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Data Bindings : Source and Target

3/21/2011 6:20:24 PM
In a typical data binding, a property of one object is updated automatically from a property of another object. The object providing the data—a Slider, for example—is considered to be the source of the data binding; the object receiving the data (such as the TextBlock) is the binding target.

The source of a data binding is usually given a name:

<Slider Name="slider" . . . />

You can break out the target property as a property element and assign to it an object of type Binding:

<TextBlock . . . >
<Binding ElementName="slider" Path="Value" />

Use the ElementName property to indicate the name of the source element; use the Path property for the name of the source property, which is the Value property of the Slider. This type of binding is sometimes known as an element-name binding, because the binding source is a visual element that is referenced by name.

To make the syntax a little friendlier, Silverlight provides a markup extension for Binding where the whole thing is defined within a set of curly braces. Here’s the shorter syntax:

<TextBlock . . . Text="{Binding ElementName=slider, Path=Value}" . . . />

Notice that the ElementName and Path settings are separated by a comma, and that the slider and Value names are no longer in quotation marks. Quotation marks never appear within the curly braces of a markup extension.

The SliderBindings program includes this binding and lets you experiment with some variations. Everything is in the XAML file:

Example 1. Silverlight Project: SliderBindings File: MainPage.xaml (excerpt)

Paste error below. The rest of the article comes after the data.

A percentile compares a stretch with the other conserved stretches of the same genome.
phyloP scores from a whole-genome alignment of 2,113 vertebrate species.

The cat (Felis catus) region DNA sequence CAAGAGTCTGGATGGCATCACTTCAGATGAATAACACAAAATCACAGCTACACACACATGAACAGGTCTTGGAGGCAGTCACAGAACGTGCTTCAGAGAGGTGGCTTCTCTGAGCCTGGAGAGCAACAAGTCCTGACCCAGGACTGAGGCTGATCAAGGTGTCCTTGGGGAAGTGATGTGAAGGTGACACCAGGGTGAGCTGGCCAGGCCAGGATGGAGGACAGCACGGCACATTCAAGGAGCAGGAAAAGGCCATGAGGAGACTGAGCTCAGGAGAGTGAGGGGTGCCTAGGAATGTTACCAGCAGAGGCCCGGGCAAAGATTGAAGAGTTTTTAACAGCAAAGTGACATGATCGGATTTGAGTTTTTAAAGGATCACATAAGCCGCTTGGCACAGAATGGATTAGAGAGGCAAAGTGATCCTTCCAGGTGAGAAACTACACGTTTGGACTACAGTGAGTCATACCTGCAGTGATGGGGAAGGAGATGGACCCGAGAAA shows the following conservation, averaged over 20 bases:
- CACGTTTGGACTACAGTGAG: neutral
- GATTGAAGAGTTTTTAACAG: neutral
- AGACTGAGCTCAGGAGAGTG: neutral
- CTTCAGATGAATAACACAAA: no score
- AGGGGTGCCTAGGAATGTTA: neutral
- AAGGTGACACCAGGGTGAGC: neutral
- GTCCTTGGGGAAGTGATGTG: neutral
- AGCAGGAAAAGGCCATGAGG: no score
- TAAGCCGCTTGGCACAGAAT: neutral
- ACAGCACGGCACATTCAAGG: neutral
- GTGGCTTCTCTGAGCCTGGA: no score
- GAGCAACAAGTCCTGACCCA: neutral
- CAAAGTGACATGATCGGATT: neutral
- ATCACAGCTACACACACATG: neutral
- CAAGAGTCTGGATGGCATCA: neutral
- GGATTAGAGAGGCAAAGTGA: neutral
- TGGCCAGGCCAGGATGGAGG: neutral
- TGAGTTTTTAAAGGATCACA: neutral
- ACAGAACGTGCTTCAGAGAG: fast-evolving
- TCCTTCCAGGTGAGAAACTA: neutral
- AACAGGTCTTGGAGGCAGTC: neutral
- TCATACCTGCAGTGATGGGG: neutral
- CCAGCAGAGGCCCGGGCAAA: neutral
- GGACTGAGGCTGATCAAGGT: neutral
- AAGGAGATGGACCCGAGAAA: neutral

<Grid x:Name="ContentPanel" Grid.Row="1" Margin="12,0,12,0">
<RowDefinition Height="*" />
<RowDefinition Height="*" />
<RowDefinition Height="*" />

<Slider Name="slider"
Margin="24" />

<TextBlock Name="txtblk"
Text="{Binding ElementName=slider, Path=Value}"
VerticalAlignment="Center" />

<Rectangle Grid.Row="2"
Width="{Binding ElementName=slider, Path=Value}"
RenderTransformOrigin="0.5 0.5"
<RotateTransform x:Name="rotate"
Angle="90" />

The page contains a Slider with a range from 0 to 180, a TextBlock with its Text property bound to the Value property of the Slider, and a Rectangle with its WidthValue property. The Rectangle also has a RotateTransform that rotates the element by a constant 90°. property bound to that same

As you manipulate the Slider, the TextBlock displays the current value and the Rectangle height decreases and increases. (The Binding targets the Width property of the Rectangle but the Rectangle is rotated 90°.)

The order of the properties in the Binding markup extension doesn’t matter. You can put the Path property first:

<TextBlock . . . Text="{Binding Path=Value, ElementName=slider}"

In fact, if Path appears first, you can eliminate the “Path=” part and just use the property name:

<TextBlock . . . Text="{Binding Value, ElementName=slider}"

The Binding class first needs to find an element in the visual tree with the name of slider, and then it needs to use reflection to find the Value property in that element. I prefer the syntax where the order of the properties mimics the internal operation of the process:

<TextBlock . . . Text="{Binding ElementName=slider, Path=Value}"

Why is this property of Binding called Path and not Property? After all, Style has a property named Property. Why not Binding?

The simple answer is that the Path can be a composite of multiple property names. For example, suppose the Slider did not have a name. You can indirectly refer to the Slider by knowing that it is the first item in the Children collection of the element named ContentPanel:

Text="{Binding ElementName=ContentPanel, Path=Children[0].Value}"

Or, going up higher in the visual tree,

Text="{Binding ElementName=LayoutRoot, Path=Children[1].Children[0].Value}"

The components of the path must be properties or indexers connected by periods.

Other -----------------
- Dependency Properties - Attached Properties
- Dependency Properties - Panels with Properties
- Dependency Properties - A New Type of Toggle
- Dependency Properties - Deriving from UserControl
- Dependency Properties - The Dependency Property Difference
- Dependency Properties - The Problem Illustrated
- The App Bar and Controls - TextBox and Keyboard Input
- The App Bar and Controls - Buttons and Styles
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